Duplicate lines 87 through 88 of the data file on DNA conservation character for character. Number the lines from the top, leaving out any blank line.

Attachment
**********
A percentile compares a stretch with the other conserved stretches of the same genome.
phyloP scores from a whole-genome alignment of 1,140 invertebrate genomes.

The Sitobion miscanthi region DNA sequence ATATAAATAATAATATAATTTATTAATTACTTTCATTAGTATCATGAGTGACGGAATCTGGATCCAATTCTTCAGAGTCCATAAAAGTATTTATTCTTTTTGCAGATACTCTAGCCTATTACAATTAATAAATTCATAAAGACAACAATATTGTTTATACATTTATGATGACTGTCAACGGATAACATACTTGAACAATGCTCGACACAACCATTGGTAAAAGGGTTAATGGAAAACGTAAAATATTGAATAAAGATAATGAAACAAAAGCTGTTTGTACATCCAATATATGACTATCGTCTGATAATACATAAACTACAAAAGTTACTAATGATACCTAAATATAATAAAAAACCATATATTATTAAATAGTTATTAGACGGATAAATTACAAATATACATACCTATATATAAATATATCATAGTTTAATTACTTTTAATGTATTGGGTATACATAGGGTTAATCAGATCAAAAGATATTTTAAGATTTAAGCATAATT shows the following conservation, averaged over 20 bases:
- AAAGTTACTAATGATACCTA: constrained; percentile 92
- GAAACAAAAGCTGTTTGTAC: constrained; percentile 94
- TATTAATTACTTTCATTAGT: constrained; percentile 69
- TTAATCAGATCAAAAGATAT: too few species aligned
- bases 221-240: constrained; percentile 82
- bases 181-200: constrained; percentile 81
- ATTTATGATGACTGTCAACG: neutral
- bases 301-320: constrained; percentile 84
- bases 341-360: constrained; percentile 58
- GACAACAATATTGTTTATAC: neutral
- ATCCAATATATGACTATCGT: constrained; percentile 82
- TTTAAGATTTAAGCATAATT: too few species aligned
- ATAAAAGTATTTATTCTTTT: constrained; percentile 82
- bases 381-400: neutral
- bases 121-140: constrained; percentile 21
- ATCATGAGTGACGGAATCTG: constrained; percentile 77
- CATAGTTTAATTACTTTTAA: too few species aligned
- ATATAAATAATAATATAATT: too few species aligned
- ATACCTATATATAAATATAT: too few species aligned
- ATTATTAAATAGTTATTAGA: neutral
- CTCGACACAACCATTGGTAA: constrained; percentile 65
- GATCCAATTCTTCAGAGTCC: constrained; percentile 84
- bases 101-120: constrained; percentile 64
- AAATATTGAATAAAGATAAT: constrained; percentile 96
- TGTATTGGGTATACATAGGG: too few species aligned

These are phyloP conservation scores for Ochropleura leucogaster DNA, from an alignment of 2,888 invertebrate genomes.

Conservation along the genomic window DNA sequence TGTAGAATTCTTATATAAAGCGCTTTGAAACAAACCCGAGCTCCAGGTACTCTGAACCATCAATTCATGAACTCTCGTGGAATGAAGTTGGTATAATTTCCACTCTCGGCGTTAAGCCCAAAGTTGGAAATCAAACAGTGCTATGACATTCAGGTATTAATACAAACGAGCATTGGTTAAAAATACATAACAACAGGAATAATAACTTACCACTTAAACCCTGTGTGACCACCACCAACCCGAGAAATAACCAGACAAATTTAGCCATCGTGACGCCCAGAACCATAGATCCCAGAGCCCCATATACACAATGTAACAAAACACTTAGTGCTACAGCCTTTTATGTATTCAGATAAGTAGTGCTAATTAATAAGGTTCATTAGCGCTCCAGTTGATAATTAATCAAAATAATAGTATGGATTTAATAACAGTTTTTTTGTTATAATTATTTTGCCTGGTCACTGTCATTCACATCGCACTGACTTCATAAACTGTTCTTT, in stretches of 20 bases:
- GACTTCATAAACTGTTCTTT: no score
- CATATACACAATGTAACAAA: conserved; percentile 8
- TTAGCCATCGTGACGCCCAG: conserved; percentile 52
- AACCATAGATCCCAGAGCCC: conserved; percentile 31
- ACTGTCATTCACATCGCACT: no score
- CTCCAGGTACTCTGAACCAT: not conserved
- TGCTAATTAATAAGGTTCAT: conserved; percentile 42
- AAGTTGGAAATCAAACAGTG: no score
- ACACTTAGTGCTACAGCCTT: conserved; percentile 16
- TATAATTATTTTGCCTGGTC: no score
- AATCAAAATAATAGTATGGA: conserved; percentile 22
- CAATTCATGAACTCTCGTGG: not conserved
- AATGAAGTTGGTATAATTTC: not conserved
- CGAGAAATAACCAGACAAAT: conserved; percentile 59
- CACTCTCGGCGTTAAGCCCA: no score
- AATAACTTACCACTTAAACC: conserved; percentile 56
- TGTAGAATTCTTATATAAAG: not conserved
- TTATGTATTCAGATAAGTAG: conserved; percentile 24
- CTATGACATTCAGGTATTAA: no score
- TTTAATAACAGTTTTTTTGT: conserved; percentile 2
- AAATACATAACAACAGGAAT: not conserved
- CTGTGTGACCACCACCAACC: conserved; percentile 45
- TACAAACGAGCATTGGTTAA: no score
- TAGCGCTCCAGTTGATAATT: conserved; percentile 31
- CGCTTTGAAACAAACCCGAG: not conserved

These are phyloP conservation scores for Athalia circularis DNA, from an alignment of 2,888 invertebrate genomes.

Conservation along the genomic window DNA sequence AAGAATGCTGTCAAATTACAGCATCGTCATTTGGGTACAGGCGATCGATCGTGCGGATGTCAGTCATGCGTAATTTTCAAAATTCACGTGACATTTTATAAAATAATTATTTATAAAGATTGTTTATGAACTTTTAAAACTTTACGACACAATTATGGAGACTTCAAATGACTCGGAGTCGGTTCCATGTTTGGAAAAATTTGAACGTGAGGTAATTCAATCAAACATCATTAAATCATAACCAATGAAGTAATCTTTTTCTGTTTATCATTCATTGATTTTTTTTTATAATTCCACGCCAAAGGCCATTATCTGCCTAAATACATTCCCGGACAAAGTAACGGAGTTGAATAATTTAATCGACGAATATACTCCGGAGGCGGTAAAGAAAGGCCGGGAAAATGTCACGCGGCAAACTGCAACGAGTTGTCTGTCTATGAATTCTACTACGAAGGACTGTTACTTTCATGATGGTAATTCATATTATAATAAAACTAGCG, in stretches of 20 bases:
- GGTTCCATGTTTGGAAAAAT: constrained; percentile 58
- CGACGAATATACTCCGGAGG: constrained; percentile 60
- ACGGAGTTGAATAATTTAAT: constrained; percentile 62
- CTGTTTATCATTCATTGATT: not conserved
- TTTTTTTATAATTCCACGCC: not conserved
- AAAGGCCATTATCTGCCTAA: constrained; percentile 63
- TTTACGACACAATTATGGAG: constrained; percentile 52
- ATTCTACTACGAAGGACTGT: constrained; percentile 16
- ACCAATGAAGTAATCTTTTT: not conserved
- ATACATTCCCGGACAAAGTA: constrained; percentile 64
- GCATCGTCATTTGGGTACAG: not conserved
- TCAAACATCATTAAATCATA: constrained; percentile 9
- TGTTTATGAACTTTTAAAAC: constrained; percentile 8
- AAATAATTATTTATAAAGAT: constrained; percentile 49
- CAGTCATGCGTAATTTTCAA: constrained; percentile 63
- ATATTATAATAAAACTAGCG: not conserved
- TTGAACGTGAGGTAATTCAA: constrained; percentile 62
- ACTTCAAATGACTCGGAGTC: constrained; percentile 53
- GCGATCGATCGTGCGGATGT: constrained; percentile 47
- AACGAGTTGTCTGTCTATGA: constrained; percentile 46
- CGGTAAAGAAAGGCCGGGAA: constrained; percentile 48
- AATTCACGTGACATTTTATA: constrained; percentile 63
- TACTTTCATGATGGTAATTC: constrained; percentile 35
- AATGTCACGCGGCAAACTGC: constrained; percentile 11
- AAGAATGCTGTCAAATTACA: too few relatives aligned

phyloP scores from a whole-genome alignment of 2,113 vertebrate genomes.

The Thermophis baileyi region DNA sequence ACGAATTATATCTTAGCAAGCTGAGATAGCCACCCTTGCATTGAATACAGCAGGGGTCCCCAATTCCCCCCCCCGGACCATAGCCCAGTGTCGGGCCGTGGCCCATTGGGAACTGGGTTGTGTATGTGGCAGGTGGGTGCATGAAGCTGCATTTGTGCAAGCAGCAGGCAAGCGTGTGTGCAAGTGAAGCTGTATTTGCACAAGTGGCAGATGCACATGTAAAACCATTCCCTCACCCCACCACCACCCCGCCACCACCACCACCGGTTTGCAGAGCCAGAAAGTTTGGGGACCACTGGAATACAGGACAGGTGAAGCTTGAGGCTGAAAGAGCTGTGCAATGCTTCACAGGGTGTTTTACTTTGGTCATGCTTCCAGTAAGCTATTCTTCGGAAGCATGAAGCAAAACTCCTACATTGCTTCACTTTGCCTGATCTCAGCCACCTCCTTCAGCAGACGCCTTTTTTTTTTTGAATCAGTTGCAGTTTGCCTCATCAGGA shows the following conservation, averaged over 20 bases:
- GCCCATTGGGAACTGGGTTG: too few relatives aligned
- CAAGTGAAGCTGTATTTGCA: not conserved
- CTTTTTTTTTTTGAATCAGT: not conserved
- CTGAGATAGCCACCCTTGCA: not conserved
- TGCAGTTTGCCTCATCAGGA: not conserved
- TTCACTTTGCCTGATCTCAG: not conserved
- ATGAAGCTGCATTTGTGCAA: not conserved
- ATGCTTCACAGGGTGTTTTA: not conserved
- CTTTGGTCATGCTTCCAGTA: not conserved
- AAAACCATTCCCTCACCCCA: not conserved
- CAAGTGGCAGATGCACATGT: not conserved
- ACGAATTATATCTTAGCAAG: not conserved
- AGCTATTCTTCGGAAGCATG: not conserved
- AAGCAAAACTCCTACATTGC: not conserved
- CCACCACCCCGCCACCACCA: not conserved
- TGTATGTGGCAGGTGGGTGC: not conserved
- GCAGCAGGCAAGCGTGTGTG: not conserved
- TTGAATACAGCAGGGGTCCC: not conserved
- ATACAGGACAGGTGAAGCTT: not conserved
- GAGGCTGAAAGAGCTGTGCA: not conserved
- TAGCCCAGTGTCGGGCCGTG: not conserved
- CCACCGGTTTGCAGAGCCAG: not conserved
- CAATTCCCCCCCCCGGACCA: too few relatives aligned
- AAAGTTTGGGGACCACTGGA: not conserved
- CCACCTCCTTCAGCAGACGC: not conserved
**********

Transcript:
- CTTTTTTTTTTTGAATCAGT: not conserved
- CTGAGATAGCCACCCTTGCA: not conserved